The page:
If a government or central bank issues two distinct types of silver dollars, one containing half as much silver as the other, the lighter-weight, overvalued silver dollars will circulate whilst the heavier-weight coins will be hoarded, assuming each coin is legally pegged at a par. Bad money drives out good. That is Gresham’s Law. At its very core, it relies upon the fact that some goods are often traded at a face value which may not represent their intrinsic value. When such goods are overvalued due to government decree or carry the risk of being overvalued due to information asymmetry, they drive out the good goods.
For example, in the market for used cars, “lemons” drive out the good cars. Sellers have a natural incentive to market their cars as quality goods, independently from the actual quality of their cars. Buyers are unable to fully due diligence the products they purchase for practical reasons. They will thus apply a discount to any used car as a hedge against poor quality items. High quality cars are pushed out of the market since their owners cannot expect to obtain a fair price for them. As a cost to society, this reduces the size of the marketplace and thus affects the efficient allocation of resources in the economy.
The same phenomenon is applicable to advisory services. Here is my take on the analogy: The information is asymmetric since the quality of the seller’s advice is unknown at the time of the purchase. In that context, advisors have an incentive to market certainty with a high degree of conviction – independently from their actual level of knowledge – since it signals quality of insights from a client point of view. Strategic consultants who have a clear perspective on a market scenario and propose a precise course of action which is readily usable for a board meeting have a higher chance of being hired than those who acknowledge uncertainty and recommend some strategic flexibility. A real estate agent who expresses confidence in selling a house at a premium within a record time has a higher chance of being picked than a competitor acknowledging difficult market conditions and expecting a potentially lower valuation. In both cases, bad advisors tend to be hired whilst good advisors are driven out of the market.
In fact, the same bad (or dishonest) agents would advise to purchase a house during boom times by promising fast increasing value. Good (or honest) agents who do not are quickly out of work (which creates a situation akin to a prisoner’s dilemma). Gresham’s Law is thus at the very origin of the Great Financial Crisis. It is also blamed for intelligence failure: CIA agents who provide a clear perspective on any given situation which forms the basis for military action are rewarded at the expense of those who establish facts in a more nuanced fashion. Wars got started because of the Gresham dynamics. To sum up, bad advice is overvalued and “drives out good advice […] because it offers certainty where reality holds none.” Note that the Gresham Law is also relevant to politics. Politicians make grandiose statements, but what are their genuine positions? Here again the information is asymmetric since the truth, if there is any, is in the pudding. Great campaigners displaying a vision with confidence drive out good politicians, a fundamental flaw of any democratic system noted by Aristophanes in 405 BC already.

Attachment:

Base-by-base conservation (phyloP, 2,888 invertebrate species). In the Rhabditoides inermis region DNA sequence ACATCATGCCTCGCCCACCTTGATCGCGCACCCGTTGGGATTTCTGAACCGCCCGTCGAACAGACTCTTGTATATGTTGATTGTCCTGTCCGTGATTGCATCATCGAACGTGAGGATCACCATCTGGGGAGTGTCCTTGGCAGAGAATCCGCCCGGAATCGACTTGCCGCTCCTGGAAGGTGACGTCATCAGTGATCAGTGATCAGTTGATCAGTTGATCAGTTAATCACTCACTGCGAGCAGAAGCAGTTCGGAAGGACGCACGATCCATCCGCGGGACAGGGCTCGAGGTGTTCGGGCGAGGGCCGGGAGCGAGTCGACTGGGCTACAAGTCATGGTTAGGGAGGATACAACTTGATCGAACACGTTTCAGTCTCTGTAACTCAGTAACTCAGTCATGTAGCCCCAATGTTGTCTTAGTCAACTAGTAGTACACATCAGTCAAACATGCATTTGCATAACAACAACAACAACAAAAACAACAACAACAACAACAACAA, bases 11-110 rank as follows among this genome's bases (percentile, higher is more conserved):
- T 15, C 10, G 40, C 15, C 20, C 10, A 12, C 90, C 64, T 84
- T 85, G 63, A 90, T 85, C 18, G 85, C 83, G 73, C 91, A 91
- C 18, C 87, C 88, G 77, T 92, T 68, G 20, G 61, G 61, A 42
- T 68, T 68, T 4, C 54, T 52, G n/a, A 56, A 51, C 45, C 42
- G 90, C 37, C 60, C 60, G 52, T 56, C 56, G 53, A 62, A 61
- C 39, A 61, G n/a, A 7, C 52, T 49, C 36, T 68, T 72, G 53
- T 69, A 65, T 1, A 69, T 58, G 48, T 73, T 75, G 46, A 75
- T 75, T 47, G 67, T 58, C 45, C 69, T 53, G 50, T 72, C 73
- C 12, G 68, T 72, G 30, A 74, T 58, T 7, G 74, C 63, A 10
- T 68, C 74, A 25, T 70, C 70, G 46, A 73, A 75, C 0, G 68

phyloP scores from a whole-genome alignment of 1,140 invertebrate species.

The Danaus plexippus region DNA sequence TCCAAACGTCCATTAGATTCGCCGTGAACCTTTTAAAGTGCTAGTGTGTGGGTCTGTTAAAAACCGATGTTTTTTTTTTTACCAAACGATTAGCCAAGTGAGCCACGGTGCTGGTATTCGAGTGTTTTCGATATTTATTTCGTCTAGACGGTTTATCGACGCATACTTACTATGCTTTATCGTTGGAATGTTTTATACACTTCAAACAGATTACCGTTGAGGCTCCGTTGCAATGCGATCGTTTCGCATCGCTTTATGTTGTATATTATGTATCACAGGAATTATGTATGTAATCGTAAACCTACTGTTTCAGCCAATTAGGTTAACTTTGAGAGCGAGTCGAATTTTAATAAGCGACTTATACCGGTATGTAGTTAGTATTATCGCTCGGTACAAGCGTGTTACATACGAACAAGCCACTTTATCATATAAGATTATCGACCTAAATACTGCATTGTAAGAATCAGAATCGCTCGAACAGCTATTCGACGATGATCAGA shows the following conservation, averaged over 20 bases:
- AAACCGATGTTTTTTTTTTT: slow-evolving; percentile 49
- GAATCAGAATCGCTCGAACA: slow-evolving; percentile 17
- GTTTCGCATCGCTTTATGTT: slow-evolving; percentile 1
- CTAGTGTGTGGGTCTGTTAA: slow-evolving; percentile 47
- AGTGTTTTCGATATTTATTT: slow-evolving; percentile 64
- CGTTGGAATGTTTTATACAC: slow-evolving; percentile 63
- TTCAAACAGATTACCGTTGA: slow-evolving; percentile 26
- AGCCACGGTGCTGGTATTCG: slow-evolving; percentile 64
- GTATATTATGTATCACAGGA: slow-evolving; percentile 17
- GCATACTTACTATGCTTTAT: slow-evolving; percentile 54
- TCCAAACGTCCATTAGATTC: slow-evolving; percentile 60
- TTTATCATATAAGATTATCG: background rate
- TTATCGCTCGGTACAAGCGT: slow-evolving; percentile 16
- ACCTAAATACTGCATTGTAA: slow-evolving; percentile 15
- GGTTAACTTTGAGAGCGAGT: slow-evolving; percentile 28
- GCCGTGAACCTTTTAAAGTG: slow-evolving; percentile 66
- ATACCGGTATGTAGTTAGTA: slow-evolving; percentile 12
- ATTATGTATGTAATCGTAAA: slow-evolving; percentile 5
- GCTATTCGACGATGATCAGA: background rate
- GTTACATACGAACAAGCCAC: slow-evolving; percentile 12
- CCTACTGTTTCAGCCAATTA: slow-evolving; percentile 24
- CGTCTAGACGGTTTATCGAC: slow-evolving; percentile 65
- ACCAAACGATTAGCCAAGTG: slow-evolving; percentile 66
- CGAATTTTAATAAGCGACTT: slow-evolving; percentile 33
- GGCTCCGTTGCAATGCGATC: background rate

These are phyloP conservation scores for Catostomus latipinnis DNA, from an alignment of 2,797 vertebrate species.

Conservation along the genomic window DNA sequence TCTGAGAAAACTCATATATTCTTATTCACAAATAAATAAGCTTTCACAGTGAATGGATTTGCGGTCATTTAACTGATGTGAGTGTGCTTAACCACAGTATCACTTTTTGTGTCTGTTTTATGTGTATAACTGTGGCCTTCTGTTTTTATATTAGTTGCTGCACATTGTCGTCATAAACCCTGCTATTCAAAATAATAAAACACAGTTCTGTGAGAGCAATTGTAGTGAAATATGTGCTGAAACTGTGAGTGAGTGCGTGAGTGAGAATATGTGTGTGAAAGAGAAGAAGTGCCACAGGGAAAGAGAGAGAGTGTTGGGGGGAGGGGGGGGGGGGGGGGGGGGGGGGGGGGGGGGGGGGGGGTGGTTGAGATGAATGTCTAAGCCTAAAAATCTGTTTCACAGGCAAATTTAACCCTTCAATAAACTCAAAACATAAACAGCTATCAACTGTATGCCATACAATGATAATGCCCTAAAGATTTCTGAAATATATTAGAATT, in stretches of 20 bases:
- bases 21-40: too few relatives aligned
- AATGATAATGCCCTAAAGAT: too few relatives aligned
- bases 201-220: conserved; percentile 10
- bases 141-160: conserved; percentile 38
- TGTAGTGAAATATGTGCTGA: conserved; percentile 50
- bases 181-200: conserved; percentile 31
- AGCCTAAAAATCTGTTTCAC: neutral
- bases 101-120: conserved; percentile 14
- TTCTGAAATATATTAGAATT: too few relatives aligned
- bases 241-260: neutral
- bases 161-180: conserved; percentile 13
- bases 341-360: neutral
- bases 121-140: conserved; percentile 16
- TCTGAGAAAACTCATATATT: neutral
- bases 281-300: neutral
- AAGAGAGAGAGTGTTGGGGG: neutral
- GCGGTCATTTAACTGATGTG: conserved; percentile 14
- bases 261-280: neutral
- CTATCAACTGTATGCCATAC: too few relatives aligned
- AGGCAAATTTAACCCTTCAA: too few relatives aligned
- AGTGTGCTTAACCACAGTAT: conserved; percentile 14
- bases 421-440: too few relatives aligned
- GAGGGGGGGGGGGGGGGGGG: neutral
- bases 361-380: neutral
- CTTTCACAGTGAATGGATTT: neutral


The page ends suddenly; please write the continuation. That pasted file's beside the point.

Closer to home, are there any implications for M&A? I would argue so. Auction processes are akin to a market for used cars. Sellers, aided by their advisors, portray their targets in the best possible way, typically to the cynicism of the buy-side. Potential buyers have a strong incentive to discount inflated business plans in a rather indiscriminate fashion. As a result, high quality assets are driven out of the broad market. Instead, they require truly bespoke processes outside of the main market “by invitation only”.
Beware though. Tailored-made processes are not necessarily optimal for average or lower quality assets. They are in fact often at the origin of failed processes. With a view to maximizing value and minimizing execution risk, it is therefore critical for the seller to assess whether it is about to sell a high quality asset or not. Since beauty is in the eye of the beholder, the owner requires the input from a financial advisor. But, given Gresham’s Law and its implications for advisors, who are you gonna call? Sources:
A Rolnick, W. Weber, “Gresham’s Law or Gresham’s Fallacy?”, Federal Reserve Bank of Minneapolis, 1986
G Akerlof, “The Market for Lemons: Quality Uncertainty and the Market Mechanism”, The Quarterly Journal of Economics, 1970
M Jones, “Gresham’s Law of Strategy: Why Bad Advice Drives out Good Advice”, October 2011
M Jones & P Silberzahn, “Constructing Cassandra, Reframing intelligence failure at the CIA, 1947-2001”, 2013
ARISTOPHANES - The Frogs
“Yea for these, our sterling pieces, all of pure Athenian mold, All of perfect die and metal, all the fairest of the fair, All of workmanship unequalled, proved and valued everywhere Both amongst our own Hellenes and Barbarians far away, These we use not: but the worthless pinchbeck coins of yesterday, Vilest die and basest metal, now we always use instead. Even so, our sterling townsmen, nobly born and nobly bred, Men of worth and rank and mettle, men of honorable fame, Trained in every liberal science, choral dance and manly game, These we treat with scorn and insult, but the strangers newliest come, Worthless sons of worthless fathers, pinchbeck townsmen, yellowy scum, Whom in earlier days the city hardly would have stooped to use Even for her scapegoat victims, these for every task we choose. O unwise and foolish people, yet to mend your ways begin; Use again the good and useful: so hereafter, if ye win 'Twill be due to this your wisdom: if ye fall, at least 'twill be Not a fall that brings dishonor, falling from a worthy tree.”